Ten haunted spots in Salt Lake City

Ghosts • Marking the spirit of the scary season with stories about local spirits.
This is an archived article that was published on sltrib.com in 2012, and information in the article may be outdated. It is provided only for personal research purposes and may not be reprinted.

When it comes to tales of the paranormal, City Hall isn't unique. Stories about hauntings in the northern end of Utah's capital city stretch from downtown to Memory Grove to the city cemetery that overlooks the Salt Lake Valley.

Here are 10 such places scattered around the northern end of the city, along with brief explanations of the urban legends and/or documented events gathered from newspaper archives, the Utah Historical Society and Grimm Ghost Tours. Believe it or not.

1. Rio Grande Depot • (300 S. Rio Grande St.) The historic depot, which opened in 1911, is supposedly home to several ghosts — the most famous being the Purple Lady. There are several versions of the story, but all agree that a beautiful woman (perhaps named Gloria) and her fiancĂ© argued on the train platform. One of them threw her engagement ring onto the tracks; the Purple Lady was hit and killed by a train when she tried to retrieve it. In another version of the story, it was her fiancĂ© who pushed her.

Open to the public? • The Utah State Historical Society at the Rio Grande Depot is open Monday-Friday from 9 a.m.-4 p.m.

2. City Hall • (451 S. State St.) This building, which opened in 1894, houses as many as five ghosts, including two children reportedly killed while playing there, as well as their heartbroken mother. And some claim a former Salt Lake mayor — possibly George Montgomery Scott or Robert Newton Baskin — roams the halls above, while the ghosts of prisoners and/or guards haunt the underground tunnel below the building.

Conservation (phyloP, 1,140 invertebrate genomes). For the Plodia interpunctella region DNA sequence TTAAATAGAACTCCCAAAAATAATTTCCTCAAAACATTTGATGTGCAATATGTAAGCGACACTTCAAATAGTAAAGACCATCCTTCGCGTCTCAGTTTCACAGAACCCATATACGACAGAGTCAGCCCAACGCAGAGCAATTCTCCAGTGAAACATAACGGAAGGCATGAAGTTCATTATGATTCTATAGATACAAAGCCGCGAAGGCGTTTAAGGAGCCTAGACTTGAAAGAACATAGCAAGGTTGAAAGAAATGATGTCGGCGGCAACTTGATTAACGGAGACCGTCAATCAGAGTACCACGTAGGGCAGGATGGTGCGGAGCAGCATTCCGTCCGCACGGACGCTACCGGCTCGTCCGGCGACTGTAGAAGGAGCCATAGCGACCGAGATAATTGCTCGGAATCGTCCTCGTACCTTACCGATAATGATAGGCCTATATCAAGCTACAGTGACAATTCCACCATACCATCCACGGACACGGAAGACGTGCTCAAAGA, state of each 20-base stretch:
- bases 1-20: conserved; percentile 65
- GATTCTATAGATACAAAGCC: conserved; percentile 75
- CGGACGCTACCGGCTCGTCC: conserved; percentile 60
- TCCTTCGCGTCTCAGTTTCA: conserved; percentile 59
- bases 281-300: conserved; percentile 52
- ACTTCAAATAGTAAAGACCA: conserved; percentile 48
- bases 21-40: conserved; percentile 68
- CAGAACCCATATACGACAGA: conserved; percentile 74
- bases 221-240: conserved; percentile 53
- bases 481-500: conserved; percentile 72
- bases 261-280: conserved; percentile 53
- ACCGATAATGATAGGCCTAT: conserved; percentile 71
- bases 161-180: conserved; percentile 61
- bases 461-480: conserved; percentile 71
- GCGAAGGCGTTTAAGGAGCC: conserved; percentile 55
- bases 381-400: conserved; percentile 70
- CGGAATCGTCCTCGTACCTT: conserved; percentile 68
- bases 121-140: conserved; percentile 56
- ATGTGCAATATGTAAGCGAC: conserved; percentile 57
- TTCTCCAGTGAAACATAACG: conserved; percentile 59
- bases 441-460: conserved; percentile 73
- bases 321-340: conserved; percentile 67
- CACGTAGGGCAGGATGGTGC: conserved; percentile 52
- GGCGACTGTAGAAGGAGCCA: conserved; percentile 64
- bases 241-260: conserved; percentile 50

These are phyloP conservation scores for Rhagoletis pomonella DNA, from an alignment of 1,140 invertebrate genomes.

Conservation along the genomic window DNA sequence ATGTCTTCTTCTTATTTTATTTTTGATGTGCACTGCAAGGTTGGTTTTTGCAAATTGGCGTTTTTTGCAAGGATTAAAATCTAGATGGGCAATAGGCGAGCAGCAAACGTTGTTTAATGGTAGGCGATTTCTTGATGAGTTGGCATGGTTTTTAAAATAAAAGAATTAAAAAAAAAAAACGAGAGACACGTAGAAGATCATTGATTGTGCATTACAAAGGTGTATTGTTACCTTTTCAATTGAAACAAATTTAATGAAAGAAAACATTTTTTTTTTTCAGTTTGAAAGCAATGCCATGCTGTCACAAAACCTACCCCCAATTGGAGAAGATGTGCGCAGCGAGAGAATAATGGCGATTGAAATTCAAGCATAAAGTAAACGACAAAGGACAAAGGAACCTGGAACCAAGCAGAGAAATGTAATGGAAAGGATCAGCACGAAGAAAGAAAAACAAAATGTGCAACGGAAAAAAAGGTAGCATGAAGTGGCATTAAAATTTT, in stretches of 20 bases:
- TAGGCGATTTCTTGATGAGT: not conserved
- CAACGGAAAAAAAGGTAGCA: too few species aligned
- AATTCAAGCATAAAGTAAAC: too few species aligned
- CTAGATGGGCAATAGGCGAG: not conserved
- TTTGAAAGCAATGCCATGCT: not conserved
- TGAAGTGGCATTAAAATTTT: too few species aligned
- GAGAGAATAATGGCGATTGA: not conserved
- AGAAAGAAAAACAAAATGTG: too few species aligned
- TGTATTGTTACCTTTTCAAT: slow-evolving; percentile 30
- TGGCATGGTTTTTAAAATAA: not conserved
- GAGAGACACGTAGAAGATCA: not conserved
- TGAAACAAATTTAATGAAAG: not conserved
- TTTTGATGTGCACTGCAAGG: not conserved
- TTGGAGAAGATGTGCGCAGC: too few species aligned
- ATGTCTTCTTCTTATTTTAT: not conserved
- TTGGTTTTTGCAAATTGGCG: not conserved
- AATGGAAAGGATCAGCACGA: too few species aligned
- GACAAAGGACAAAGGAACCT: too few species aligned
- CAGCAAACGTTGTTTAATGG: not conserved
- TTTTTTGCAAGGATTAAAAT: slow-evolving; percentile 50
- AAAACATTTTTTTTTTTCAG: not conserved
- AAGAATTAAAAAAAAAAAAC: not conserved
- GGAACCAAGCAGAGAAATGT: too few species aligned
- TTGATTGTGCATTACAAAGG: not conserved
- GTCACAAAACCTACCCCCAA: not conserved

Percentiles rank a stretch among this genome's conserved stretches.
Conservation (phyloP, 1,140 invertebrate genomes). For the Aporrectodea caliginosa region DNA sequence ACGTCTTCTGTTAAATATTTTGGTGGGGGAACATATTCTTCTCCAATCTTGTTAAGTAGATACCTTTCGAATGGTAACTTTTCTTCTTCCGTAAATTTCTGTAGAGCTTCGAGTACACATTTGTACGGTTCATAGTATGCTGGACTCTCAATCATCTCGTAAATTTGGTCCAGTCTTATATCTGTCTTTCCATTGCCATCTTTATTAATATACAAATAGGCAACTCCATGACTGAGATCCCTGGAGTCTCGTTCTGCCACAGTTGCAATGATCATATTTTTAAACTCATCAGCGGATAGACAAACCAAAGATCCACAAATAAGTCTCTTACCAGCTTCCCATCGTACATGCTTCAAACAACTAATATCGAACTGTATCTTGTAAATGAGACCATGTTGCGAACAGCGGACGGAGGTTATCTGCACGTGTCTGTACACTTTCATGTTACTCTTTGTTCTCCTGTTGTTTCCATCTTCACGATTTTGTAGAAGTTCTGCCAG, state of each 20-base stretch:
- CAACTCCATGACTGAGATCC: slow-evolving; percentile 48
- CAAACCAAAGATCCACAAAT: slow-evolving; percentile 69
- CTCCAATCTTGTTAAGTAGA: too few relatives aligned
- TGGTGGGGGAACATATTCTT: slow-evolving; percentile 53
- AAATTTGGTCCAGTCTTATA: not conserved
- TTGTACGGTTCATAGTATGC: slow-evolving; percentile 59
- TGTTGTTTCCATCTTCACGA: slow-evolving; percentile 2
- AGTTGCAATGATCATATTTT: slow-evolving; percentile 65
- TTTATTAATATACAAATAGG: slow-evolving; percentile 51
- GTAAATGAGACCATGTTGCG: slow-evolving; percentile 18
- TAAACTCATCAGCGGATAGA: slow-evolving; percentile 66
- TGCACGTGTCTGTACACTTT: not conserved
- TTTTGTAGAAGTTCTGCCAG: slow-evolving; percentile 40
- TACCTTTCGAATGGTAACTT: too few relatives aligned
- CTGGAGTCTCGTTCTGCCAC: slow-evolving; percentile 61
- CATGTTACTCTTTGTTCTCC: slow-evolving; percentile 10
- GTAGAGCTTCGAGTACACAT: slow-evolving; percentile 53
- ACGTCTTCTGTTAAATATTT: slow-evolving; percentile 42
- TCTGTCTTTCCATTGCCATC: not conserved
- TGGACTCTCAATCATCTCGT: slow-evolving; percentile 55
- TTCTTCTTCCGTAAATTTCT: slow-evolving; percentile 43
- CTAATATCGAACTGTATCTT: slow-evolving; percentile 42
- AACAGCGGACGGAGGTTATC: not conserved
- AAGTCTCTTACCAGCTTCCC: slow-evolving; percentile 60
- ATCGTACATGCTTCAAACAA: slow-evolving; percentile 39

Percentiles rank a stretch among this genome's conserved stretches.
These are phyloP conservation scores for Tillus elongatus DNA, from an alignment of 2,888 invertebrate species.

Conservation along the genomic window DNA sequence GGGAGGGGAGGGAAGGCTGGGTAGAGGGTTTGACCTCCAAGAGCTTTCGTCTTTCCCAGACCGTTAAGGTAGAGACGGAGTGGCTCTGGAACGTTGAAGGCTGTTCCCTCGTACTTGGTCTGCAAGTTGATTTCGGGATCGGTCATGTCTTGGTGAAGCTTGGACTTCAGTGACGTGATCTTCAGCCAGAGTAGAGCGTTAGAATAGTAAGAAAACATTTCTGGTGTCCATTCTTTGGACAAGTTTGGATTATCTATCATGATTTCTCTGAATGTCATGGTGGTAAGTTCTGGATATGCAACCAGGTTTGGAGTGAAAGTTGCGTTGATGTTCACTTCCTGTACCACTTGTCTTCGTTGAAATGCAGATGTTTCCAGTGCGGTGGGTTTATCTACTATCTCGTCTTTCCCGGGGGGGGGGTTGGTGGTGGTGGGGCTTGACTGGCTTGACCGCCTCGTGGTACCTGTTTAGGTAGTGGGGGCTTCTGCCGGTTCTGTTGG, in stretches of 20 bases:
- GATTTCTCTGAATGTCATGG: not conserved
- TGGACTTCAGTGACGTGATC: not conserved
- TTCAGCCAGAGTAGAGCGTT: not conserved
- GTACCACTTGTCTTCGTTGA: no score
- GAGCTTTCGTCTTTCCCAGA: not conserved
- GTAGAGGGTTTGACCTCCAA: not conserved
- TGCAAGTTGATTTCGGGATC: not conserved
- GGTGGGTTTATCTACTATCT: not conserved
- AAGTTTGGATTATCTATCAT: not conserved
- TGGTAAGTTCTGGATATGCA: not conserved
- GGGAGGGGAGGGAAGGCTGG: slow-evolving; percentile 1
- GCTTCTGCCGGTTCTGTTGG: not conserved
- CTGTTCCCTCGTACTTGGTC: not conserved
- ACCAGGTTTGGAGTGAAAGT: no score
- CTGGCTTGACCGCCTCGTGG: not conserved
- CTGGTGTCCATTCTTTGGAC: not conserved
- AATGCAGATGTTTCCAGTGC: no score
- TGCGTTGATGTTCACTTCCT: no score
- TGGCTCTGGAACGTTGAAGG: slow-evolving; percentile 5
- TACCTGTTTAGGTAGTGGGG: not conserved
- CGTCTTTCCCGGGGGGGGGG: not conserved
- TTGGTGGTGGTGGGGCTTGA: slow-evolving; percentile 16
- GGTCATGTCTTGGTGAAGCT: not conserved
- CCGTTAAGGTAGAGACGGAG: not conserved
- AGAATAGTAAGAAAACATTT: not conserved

Open to the public? • 8 a.m.-5 p.m., Monday-Friday

3. Capitol Theatre • (50 W. 200 South) Built in 1913 and restored in 1978, this downtown theater has a long history as a vaudeville house, a movie theater and a performing-arts center. It's also said to be host to a variety of ghosts, including women in period costumes, malevolent forces and perhaps a misbehaving teenager popularly known as George. There's no record of a George, but Salt Lake Tribune archives record that 17-year-old theater usher Richard L. Duffin was killed during a fire at the theater in 1949.

Open to the public? • During performances, with a valid ticket.

4. Shilo Inn • (206 S. West Temple) A child or children are said to haunt the hotel, particularly the 11th floor and the pool area, and the disembodied laughter of a woman is sometimes heard. Most of the stories indicate the children are playful, rather than malevolent, but one story has it that a female hotel guest was found drowned in the pool with unidentified, child-sized wet footprints around her. On Aug. 3, 1978, Rachel David threw her seven children off an 11th-floor balcony at what was then the International Dunes Inn, then jumped to her own death. Only one of the David children survived.

Open to the public? • Only to paying guests. Hotel management discourages interest.